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Intrahousehold resource allocation in rural Pakistan: a semi-parametric analysis

  • Sonia Bhalotra
  • Cliff Attfield

We estimate semiparametric Engel curves for rural Pakistan using a large household survey. This allows us to obtain consistent estimates of the effects of household size and composition on consumption patterns even when these demographic variables are correlated with an unknown function of income. The coefficients on the household composition variables are used to infer patterns of intrahousehold allocation. While there is little evidence of gender bias amongst children, adult males appear to get more than adult females. There is a tendency amongst males for workers to get more than dependents. There is no evidence of differential treatment of the elderly and higher birth-order children. We identify substantial economies of size in food consumption. We also find that Engel curces for food, adult goods and child goods are nonlinear, which suggests that the PIGLOG class of demand models in inappropriate.

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Paper provided by London School of Economics and Political Science, LSE Library in its series LSE Research Online Documents on Economics with number 6679.

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Length: 39 pages
Date of creation: Feb 1998
Date of revision:
Handle: RePEc:ehl:lserod:6679
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  1. Strauss, J. & Thonas, D., 1990. "The Shape Of The Calorie-Expenditure Curve," Papers 595, Yale - Economic Growth Center.
  2. Behrman, Jere R., 1988. "Nutrition, health, birth order and seasonality : Intrahousehold allocation among children in rural India," Journal of Development Economics, Elsevier, vol. 28(1), pages 43-62, February.
  3. Morduch, Jonathan J. & Stern, Hal S., 1997. "Using mixture models to detect sex bias in health outcomes in Bangladesh," Journal of Econometrics, Elsevier, vol. 77(1), pages 259-276, March.
  4. Ahmad, A. & Morduch, J., 1993. "Identifying Sex Bias in the Allocation of Household Resources: Evidence from Linked Household Surveys from Bangladesh," Harvard Institute of Economic Research Working Papers 1636, Harvard - Institute of Economic Research.
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  10. Deaton, Angus S & Ruiz-Castillo, Javier & Thomas, Duncan, 1989. "The Influence of Household Composition on Household Expenditure Patterns: Theory and Spanish Evidence," Journal of Political Economy, University of Chicago Press, vol. 97(1), pages 179-200, February.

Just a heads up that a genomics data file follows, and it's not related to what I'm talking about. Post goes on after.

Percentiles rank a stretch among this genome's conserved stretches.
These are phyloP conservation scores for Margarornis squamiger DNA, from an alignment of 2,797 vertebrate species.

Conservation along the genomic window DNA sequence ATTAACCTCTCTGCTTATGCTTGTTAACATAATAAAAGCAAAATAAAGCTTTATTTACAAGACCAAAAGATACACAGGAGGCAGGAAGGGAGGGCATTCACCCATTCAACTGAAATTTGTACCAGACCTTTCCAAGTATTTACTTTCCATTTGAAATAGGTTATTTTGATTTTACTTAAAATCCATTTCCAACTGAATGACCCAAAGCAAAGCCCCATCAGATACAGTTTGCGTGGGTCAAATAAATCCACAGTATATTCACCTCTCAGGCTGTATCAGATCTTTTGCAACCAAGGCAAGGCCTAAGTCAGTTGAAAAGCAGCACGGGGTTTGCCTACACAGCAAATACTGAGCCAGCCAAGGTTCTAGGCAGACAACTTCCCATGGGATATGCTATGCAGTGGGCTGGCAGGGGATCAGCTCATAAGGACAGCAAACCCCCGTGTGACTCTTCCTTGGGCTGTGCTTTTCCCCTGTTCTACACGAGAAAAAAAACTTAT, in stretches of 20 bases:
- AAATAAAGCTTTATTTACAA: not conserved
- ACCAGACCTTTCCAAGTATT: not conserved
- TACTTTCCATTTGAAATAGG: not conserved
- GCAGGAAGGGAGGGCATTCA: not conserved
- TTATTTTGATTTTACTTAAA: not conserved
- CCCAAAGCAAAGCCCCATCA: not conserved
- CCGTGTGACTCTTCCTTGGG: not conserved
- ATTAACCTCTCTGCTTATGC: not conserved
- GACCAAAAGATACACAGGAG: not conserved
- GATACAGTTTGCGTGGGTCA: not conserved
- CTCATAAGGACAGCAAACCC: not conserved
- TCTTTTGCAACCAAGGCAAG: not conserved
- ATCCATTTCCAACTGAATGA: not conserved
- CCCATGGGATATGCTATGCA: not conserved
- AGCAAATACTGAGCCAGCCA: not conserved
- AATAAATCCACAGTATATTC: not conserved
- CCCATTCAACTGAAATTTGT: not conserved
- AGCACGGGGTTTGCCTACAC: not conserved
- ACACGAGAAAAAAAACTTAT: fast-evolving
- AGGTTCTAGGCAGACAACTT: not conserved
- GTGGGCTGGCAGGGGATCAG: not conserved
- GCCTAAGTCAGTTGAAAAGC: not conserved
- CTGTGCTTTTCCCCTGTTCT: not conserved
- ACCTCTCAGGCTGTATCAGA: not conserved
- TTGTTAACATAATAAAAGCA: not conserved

11. Rosenzweig, Mark R & Schultz, T Paul, 1982. "Market Opportunities, Genetic Endowments, and Intrafamily Resource Distribution: Child Survival in Rural India," American Economic Review, American Economic Association, vol. 72(4), pages 803-15, September.
  12. Deaton, Angus S, 1989. "Looking for Boy-Girl Discrimination in Household Expenditure Data," World Bank Economic Review, World Bank Group, vol. 3(1), pages 1-15, January.
  13. Deaton, Angus S & Muellbauer, John, 1980. "An Almost Ideal Demand System," American Economic Review, American Economic Association, vol. 70(3), pages 312-26, June.
  14. Aït-Sahalia, Yacine. & Bickel, Peter J. & Stoker, Thomas M., 1994. "Goodness-of-fit tests for regression using kernel methods," Working papers 3747-94., Massachusetts Institute of Technology (MIT), Sloan School of Management.
  15. Kynch, Jocelyn & Sen, Amartya, 1983. "Indian Women: Well-Being and Survival," Cambridge Journal of Economics, Oxford University Press, vol. 7(3-4), pages 363-80, September.
  16. Delgado, Miguel A & Miles, Daniel, 1997. "Household Characteristics and Consumption Behaviour: A Nonparametric Approach," Empirical Economics, Springer, vol. 22(3), pages 409-29.
  17. Martin Browning & Ramesh Subramaniam, 1994. "Gender Bias in India: Parental Preferences or Marriage Costs?," CRIEFF Discussion Papers 9415, Centre for Research into Industry, Enterprise, Finance and the Firm.
  18. Deaton, Angus S & Muellbauer, John, 1986. "On Measuring Child Costs: With Applications to Poor Countries," Journal of Political Economy, University of Chicago Press, vol. 94(4), pages 720-44, August.
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